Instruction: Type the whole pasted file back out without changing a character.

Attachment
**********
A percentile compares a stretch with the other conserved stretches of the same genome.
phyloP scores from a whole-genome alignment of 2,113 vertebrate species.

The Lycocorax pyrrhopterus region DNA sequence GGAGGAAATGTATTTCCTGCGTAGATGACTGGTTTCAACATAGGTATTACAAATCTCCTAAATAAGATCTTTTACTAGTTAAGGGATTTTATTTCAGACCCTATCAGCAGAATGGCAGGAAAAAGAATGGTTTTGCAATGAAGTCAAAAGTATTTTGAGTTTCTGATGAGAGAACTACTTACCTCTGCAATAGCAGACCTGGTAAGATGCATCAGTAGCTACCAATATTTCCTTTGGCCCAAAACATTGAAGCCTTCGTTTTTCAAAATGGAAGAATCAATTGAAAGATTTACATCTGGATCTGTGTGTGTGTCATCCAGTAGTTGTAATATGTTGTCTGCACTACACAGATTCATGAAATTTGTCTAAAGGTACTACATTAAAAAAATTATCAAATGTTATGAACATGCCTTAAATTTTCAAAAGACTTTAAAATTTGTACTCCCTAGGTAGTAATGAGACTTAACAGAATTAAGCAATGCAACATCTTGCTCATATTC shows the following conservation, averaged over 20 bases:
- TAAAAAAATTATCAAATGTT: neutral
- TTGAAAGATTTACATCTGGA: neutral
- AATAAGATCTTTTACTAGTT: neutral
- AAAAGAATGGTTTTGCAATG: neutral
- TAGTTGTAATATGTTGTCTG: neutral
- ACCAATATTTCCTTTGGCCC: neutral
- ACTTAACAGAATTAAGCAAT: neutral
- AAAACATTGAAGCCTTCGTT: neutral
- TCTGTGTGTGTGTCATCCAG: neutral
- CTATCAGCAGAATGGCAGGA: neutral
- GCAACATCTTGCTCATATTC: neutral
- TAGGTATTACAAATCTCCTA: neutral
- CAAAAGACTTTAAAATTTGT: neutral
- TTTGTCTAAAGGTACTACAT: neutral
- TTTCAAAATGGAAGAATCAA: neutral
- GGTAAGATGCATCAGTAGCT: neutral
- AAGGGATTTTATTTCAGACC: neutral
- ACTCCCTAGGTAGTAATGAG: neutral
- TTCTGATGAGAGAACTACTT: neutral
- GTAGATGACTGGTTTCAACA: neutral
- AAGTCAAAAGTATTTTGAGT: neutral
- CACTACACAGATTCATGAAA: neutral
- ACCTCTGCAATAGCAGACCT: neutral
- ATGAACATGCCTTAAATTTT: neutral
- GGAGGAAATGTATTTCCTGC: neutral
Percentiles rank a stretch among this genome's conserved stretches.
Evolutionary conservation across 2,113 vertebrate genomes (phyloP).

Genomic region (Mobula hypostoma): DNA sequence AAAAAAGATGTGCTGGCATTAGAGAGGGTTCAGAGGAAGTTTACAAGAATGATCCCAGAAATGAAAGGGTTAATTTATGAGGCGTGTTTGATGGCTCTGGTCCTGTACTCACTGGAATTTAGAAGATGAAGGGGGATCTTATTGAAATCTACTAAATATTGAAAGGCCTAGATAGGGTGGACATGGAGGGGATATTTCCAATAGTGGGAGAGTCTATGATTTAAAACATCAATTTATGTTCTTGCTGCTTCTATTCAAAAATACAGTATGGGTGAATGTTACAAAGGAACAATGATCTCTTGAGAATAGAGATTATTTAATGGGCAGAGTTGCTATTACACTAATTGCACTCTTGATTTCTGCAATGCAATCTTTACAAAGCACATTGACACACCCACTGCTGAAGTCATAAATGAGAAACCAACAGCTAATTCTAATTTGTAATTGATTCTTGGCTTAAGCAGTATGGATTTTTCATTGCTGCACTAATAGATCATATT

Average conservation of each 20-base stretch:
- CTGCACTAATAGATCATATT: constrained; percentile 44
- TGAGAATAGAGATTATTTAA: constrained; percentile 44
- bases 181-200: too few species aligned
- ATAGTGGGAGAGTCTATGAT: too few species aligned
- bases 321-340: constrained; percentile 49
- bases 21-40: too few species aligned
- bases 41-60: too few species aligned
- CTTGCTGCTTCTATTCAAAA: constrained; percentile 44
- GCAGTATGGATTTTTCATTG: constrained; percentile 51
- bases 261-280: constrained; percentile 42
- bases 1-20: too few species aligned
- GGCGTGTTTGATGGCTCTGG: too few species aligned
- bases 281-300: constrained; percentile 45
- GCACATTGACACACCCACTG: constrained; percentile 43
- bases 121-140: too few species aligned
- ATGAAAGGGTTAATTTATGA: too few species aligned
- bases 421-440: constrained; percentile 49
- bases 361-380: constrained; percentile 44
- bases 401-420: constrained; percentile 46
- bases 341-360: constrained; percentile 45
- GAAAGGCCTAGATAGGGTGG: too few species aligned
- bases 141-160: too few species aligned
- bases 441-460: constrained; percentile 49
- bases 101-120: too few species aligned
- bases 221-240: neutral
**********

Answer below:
A percentile compares a stretch with the other conserved stretches of the same genome.
phyloP scores from a whole-genome alignment of 2,113 vertebrate species.

The Lycocorax pyrrhopterus region DNA sequence GGAGGAAATGTATTTCCTGCGTAGATGACTGGTTTCAACATAGGTATTACAAATCTCCTAAATAAGATCTTTTACTAGTTAAGGGATTTTATTTCAGACCCTATCAGCAGAATGGCAGGAAAAAGAATGGTTTTGCAATGAAGTCAAAAGTATTTTGAGTTTCTGATGAGAGAACTACTTACCTCTGCAATAGCAGACCTGGTAAGATGCATCAGTAGCTACCAATATTTCCTTTGGCCCAAAACATTGAAGCCTTCGTTTTTCAAAATGGAAGAATCAATTGAAAGATTTACATCTGGATCTGTGTGTGTGTCATCCAGTAGTTGTAATATGTTGTCTGCACTACACAGATTCATGAAATTTGTCTAAAGGTACTACATTAAAAAAATTATCAAATGTTATGAACATGCCTTAAATTTTCAAAAGACTTTAAAATTTGTACTCCCTAGGTAGTAATGAGACTTAACAGAATTAAGCAATGCAACATCTTGCTCATATTC shows the following conservation, averaged over 20 bases:
- TAAAAAAATTATCAAATGTT: neutral
- TTGAAAGATTTACATCTGGA: neutral
- AATAAGATCTTTTACTAGTT: neutral
- AAAAGAATGGTTTTGCAATG: neutral
- TAGTTGTAATATGTTGTCTG: neutral
- ACCAATATTTCCTTTGGCCC: neutral
- ACTTAACAGAATTAAGCAAT: neutral
- AAAACATTGAAGCCTTCGTT: neutral
- TCTGTGTGTGTGTCATCCAG: neutral
- CTATCAGCAGAATGGCAGGA: neutral
- GCAACATCTTGCTCATATTC: neutral
- TAGGTATTACAAATCTCCTA: neutral
- CAAAAGACTTTAAAATTTGT: neutral
- TTTGTCTAAAGGTACTACAT: neutral
- TTTCAAAATGGAAGAATCAA: neutral
- GGTAAGATGCATCAGTAGCT: neutral
- AAGGGATTTTATTTCAGACC: neutral
- ACTCCCTAGGTAGTAATGAG: neutral
- TTCTGATGAGAGAACTACTT: neutral
- GTAGATGACTGGTTTCAACA: neutral
- AAGTCAAAAGTATTTTGAGT: neutral
- CACTACACAGATTCATGAAA: neutral
- ACCTCTGCAATAGCAGACCT: neutral
- ATGAACATGCCTTAAATTTT: neutral
- GGAGGAAATGTATTTCCTGC: neutral
Percentiles rank a stretch among this genome's conserved stretches.
Evolutionary conservation across 2,113 vertebrate genomes (phyloP).

Genomic region (Mobula hypostoma): DNA sequence AAAAAAGATGTGCTGGCATTAGAGAGGGTTCAGAGGAAGTTTACAAGAATGATCCCAGAAATGAAAGGGTTAATTTATGAGGCGTGTTTGATGGCTCTGGTCCTGTACTCACTGGAATTTAGAAGATGAAGGGGGATCTTATTGAAATCTACTAAATATTGAAAGGCCTAGATAGGGTGGACATGGAGGGGATATTTCCAATAGTGGGAGAGTCTATGATTTAAAACATCAATTTATGTTCTTGCTGCTTCTATTCAAAAATACAGTATGGGTGAATGTTACAAAGGAACAATGATCTCTTGAGAATAGAGATTATTTAATGGGCAGAGTTGCTATTACACTAATTGCACTCTTGATTTCTGCAATGCAATCTTTACAAAGCACATTGACACACCCACTGCTGAAGTCATAAATGAGAAACCAACAGCTAATTCTAATTTGTAATTGATTCTTGGCTTAAGCAGTATGGATTTTTCATTGCTGCACTAATAGATCATATT

Average conservation of each 20-base stretch:
- CTGCACTAATAGATCATATT: constrained; percentile 44
- TGAGAATAGAGATTATTTAA: constrained; percentile 44
- bases 181-200: too few species aligned
- ATAGTGGGAGAGTCTATGAT: too few species aligned
- bases 321-340: constrained; percentile 49
- bases 21-40: too few species aligned
- bases 41-60: too few species aligned
- CTTGCTGCTTCTATTCAAAA: constrained; percentile 44
- GCAGTATGGATTTTTCATTG: constrained; percentile 51
- bases 261-280: constrained; percentile 42
- bases 1-20: too few species aligned
- GGCGTGTTTGATGGCTCTGG: too few species aligned
- bases 281-300: constrained; percentile 45
- GCACATTGACACACCCACTG: constrained; percentile 43
- bases 121-140: too few species aligned
- ATGAAAGGGTTAATTTATGA: too few species aligned
- bases 421-440: constrained; percentile 49
- bases 361-380: constrained; percentile 44
- bases 401-420: constrained; percentile 46
- bases 341-360: constrained; percentile 45
- GAAAGGCCTAGATAGGGTGG: too few species aligned
- bases 141-160: too few species aligned
- bases 441-460: constrained; percentile 49
- bases 101-120: too few species aligned
- bases 221-240: neutral